Vice President Mike Pence told CBS News that by Thursday afternoon, the U.S. had a “high probability that Baghdadi would be in the compound in Idlib, Syria. He added that the U.S. received “actionable intelligence” on Saturday morning that allowed the mission to move forward that night.
A U.S. official told VOA the operation was staged from a base in Iraq. President Trump said eight helicopters flew slightly over an hour to reach the compound.
Esper said soldiers had intended on capturing Baghdadi but were prepared to kill him, if necessary. The team called out to Baghdadi to try to get him to surrender.
“He refused. He went down to a subterranean area, and in the process of trying to get him out, he detonated a suicide vest, we believe, and killed himself,” Esper told CNN.
According to Pence, the president looked at options presented to him by military leaders on Friday morning.
“He reviewed them, asked some great questions, chose the option that we thought gave us the highest probability of success and confirmation that the head of ISIS would be there and either captured or killed,” Esper added.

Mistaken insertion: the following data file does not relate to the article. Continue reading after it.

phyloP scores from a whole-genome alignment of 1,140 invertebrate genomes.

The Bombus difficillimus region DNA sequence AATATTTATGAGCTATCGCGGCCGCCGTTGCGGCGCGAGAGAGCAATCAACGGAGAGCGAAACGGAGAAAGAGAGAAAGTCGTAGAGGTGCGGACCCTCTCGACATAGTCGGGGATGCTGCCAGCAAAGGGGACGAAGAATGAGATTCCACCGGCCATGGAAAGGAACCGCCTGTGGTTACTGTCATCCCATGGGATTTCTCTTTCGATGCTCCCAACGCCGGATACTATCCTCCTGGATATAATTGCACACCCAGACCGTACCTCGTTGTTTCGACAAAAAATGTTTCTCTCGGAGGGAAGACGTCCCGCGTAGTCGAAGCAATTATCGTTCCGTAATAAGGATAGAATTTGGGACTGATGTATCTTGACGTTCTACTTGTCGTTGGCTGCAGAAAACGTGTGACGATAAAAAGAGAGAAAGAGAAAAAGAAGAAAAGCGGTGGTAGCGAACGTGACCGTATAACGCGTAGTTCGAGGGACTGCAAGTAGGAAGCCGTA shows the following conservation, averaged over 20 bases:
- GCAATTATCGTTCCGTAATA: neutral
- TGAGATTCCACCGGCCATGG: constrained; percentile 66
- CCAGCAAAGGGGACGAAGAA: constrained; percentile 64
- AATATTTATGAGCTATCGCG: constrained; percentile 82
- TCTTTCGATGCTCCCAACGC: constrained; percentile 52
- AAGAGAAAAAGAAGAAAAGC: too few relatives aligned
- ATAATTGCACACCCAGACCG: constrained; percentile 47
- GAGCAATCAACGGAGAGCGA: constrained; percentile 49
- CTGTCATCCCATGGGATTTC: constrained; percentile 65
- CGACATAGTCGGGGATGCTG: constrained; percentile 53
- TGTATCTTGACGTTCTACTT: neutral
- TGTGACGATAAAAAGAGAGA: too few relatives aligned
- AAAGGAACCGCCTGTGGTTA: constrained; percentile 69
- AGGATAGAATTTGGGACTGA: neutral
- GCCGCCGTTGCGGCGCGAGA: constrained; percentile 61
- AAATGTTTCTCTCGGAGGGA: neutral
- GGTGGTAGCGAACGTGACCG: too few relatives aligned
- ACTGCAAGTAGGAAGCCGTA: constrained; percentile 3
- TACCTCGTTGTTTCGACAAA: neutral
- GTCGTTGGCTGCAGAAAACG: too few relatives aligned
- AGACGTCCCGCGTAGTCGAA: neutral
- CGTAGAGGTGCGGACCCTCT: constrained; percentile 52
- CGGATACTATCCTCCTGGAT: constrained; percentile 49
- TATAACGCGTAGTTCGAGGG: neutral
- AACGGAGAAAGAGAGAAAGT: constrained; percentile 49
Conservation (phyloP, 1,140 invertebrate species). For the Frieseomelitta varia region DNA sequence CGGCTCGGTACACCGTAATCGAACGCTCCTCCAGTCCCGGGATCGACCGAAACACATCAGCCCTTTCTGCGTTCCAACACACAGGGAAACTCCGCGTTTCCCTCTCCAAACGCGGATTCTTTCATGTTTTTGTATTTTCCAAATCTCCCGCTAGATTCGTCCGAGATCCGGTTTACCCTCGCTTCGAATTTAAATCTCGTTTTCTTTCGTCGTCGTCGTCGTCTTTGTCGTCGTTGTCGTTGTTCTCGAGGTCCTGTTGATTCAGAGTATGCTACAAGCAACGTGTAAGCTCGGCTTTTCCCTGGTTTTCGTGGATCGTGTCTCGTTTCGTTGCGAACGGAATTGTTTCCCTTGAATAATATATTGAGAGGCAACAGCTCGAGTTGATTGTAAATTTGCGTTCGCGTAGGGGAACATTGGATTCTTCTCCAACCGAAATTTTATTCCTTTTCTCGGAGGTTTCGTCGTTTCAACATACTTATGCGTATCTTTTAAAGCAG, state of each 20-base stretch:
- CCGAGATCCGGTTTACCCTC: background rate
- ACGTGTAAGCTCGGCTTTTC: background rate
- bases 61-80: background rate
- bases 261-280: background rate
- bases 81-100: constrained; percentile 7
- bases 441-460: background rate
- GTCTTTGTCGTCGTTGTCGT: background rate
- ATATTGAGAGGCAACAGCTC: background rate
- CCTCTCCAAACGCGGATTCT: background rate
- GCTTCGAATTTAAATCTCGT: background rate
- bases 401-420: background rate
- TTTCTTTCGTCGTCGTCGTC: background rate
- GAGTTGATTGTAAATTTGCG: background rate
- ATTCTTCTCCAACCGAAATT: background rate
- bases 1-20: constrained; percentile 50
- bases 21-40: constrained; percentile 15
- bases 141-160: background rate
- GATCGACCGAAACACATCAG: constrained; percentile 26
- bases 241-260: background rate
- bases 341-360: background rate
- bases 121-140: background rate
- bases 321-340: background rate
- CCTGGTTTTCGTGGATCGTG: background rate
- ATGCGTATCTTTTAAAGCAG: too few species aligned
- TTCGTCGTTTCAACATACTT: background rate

Esper said there were two “minor” injuries to U.S. soldiers in the operation, who have since returned to duty. Trump also indicated a US K-9 was injured.
Mazloum Abdi, the commander of the Syrian Democratic Forces who partnered with the U.S. to defeat Islamic State in Syria, thanked the president on Twitter Sunday and said there had been monitoring and “joint intel cooperation on the ground” with the U.S. for five months.
He called the death of Baghdadi a “joint operation,” and hinted at “other effective operations” between the U.S. and SDF in the future. U.S. officials would not comment on Abdi’s Tweets.
During the announcement, Trump thanked the SDF, Iraq, Russia, Turkey and Syria, in addition to U.S. military forces who were “so brave and so good.”